Power Outage Checklist

November 06, 2019

What do you do when a power outage threatens? Your employees’ safety is a top priority. See the following checklist See the checklist from Beecher Carlson’s Loss Control Team for what to do before, during, and after a power outage.

Before: Who will disseminate information during a power outage and by what method? How will your vendors and other organizations in your community be affected? Will it be safe for your staff to commute during a region-wide outage? Can your employees work without HVAC, water, lighting, and internet? Does your land line phone work in a power outage and how long will it last? Sign up for local alerts and warning systems. Monitor weather reports. Take inventory of the items you need that rely on electricity. Install surge protectors. If you have critical equipment that must be powered, install an emergency generator. Plan for batteries and other alternatives to meet your needs when the power goes out. Install carbon monoxide detectors with battery backup in central locations on every level. Have a plan for servers, access/surveillance systems, and internet with backup power. Have flashlights with extra batteries for every person in the building. Protect plumbing lines during freezing temperatures. Keep mobile phones and other electric equipment charged and gas tanks full. Have enough nonperishable food and water for personnel. Use a thermometer in the refrigerator and freezer so that you can know the temperature when the power is restored. Throw out food if the temperature is 40 degrees or higher. If you are a tenant in a building, know who to contact to ensure services are taken care of as if you were the building owner.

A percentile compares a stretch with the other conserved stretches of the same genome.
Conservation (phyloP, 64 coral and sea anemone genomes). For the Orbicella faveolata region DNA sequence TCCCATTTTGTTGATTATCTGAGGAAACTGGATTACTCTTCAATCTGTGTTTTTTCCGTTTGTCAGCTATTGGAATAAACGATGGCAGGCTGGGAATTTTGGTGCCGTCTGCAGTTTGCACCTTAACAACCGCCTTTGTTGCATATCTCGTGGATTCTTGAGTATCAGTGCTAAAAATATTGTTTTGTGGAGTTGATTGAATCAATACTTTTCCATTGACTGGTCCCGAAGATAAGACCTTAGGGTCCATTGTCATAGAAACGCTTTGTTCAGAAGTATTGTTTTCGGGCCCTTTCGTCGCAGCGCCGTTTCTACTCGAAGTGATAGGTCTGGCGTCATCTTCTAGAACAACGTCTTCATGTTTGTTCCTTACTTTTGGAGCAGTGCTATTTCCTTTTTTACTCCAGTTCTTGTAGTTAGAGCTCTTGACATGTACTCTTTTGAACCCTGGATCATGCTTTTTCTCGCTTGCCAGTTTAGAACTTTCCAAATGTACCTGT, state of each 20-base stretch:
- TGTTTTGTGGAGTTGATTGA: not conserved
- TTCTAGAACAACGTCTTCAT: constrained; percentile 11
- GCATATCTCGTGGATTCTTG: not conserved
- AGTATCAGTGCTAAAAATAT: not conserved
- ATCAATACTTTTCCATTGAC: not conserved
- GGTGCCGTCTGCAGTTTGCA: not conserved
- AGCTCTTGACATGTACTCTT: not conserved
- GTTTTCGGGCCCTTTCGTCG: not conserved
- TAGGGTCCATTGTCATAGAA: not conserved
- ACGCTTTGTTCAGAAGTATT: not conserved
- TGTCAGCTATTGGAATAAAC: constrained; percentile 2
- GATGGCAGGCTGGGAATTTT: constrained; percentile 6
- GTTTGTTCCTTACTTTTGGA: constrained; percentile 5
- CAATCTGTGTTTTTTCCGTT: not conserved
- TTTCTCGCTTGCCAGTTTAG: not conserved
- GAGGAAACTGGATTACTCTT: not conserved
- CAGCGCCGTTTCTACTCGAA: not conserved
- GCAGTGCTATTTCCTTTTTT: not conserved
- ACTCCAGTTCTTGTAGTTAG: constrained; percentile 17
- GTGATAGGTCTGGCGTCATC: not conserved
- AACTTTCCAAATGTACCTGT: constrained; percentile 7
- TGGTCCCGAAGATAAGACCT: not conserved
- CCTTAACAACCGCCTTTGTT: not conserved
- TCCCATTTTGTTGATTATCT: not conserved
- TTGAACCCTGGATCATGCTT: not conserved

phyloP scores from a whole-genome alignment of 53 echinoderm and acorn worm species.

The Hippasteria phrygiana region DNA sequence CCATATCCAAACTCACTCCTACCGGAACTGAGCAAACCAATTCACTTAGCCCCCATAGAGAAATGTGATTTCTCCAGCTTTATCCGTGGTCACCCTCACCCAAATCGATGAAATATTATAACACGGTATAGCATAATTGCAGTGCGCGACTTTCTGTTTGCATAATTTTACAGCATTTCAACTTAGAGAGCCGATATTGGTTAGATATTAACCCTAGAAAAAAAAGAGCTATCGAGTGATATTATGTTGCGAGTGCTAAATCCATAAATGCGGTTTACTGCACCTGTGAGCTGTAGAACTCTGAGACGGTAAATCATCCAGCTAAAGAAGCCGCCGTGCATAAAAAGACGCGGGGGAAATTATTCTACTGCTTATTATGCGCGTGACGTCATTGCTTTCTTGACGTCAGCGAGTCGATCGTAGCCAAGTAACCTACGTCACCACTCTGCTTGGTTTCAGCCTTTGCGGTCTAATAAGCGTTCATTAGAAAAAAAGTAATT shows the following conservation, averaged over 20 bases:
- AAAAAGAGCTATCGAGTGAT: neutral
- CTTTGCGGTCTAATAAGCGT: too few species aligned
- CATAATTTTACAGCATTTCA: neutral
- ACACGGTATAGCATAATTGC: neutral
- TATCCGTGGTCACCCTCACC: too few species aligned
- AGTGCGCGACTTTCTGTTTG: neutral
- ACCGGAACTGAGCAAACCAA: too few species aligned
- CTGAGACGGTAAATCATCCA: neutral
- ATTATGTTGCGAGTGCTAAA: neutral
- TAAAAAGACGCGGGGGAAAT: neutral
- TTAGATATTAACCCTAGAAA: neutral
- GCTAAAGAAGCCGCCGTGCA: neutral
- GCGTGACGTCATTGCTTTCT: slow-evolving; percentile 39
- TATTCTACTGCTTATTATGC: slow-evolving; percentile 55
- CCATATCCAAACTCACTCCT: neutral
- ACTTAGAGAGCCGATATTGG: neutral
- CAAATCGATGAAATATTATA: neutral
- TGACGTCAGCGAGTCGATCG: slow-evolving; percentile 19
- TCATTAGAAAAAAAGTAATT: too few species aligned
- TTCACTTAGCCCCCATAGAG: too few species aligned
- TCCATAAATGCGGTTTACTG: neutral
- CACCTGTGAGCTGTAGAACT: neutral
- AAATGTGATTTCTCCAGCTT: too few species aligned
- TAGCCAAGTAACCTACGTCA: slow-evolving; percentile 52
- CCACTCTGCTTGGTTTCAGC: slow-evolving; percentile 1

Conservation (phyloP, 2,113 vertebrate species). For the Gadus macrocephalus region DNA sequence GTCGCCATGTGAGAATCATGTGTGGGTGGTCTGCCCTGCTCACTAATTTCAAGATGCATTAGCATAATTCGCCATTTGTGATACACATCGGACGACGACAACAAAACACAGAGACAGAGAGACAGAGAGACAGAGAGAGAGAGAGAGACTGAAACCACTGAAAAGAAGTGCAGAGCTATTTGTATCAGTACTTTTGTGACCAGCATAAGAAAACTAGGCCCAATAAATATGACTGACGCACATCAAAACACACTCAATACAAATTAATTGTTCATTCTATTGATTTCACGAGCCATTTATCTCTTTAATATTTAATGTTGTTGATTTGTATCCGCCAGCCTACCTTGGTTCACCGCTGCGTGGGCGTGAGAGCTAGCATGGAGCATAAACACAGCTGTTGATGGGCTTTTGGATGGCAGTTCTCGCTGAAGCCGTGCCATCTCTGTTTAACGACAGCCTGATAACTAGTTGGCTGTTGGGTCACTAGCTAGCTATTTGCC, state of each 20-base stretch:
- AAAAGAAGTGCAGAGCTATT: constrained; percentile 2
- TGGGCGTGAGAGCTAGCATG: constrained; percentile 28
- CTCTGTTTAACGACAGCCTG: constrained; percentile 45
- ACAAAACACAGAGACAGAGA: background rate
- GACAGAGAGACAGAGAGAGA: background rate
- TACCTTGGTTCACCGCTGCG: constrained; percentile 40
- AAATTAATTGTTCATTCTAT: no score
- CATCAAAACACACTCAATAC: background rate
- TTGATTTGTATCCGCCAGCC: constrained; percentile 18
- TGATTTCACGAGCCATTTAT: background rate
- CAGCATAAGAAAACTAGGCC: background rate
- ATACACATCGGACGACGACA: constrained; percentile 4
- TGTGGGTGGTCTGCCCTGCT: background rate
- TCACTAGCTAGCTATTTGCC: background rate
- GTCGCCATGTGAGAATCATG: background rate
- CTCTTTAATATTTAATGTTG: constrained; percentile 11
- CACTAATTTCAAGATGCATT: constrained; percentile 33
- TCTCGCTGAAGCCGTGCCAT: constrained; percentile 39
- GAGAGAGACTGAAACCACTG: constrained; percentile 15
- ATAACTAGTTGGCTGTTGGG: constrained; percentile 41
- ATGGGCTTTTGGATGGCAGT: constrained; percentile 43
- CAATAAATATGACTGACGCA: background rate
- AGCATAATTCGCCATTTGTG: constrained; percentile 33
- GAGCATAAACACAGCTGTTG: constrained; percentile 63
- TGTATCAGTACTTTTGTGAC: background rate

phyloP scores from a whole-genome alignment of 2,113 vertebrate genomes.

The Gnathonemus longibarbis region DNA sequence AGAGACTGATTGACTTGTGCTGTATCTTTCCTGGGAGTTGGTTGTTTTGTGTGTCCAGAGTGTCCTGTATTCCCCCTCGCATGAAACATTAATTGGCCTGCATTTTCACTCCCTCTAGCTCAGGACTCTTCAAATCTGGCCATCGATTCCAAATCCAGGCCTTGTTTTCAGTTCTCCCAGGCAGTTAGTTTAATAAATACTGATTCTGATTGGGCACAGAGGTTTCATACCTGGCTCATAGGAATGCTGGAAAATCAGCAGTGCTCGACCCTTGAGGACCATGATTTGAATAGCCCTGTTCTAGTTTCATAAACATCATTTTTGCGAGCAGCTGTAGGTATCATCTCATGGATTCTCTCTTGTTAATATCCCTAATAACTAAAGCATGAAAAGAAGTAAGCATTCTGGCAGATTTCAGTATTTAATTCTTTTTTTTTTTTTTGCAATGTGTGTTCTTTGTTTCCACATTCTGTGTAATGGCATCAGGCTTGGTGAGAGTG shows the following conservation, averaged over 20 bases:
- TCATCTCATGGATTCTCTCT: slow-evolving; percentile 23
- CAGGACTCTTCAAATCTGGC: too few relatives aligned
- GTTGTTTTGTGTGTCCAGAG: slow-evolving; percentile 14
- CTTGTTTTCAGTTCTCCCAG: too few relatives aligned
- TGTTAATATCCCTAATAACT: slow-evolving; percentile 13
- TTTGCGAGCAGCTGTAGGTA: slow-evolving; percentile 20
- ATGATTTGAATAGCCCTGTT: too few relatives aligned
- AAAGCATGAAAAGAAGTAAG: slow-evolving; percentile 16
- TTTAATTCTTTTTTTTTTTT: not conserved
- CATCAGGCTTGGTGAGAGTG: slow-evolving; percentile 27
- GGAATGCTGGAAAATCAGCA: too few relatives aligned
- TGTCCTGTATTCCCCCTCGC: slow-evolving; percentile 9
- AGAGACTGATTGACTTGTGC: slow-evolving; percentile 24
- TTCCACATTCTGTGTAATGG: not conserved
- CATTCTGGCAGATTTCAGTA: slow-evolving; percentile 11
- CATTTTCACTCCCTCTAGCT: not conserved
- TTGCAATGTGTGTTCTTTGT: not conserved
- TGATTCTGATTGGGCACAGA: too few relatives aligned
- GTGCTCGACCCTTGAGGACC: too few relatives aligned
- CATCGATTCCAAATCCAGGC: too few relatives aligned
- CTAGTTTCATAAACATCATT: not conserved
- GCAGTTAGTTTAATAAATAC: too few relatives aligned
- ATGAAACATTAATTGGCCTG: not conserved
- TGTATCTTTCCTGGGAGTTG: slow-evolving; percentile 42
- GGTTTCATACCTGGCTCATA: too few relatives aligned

During: Do NOT use candles, fires, or flames in or around the structure. Turn off or disconnect appliances, equipment, or electronics. Power may return with momentary “surges” or “spikes” that can cause damage. Avoid carbon monoxide poisoning. Generators, camp stoves, or charcoal grills should always be used outdoors and at least 20 feet away from windows. Have a full change of clothes for each person on site including cold weather gear. If you are sleeping on premise, have blowup mattresses and sleeping bags available. Maintain food supplies that do not require refrigeration. Keep freezers and refrigerators closed. The refrigerator will keep food cold for about four hours. A full freezer will keep the temperature for about 48 hours. Use coolers with ice if necessary. Monitor temperatures with a thermometer.

After - What are the procedures for restoring power after an outage? If the building has been vacant during the outage, inspect it carefully during re-entry. Check the outside before entering the facility. Turn your flashlight on outside of the building as the battery may produce a spark. Do NOT enter if you smell gas. Make contact with vendors, suppliers, and customers. Throw away any food that has been exposed to temperatures 40 degrees or higher for two hours or more or that has an unusual odor, color, or texture.

For more information, visit FEMA.gov and Ready.gov.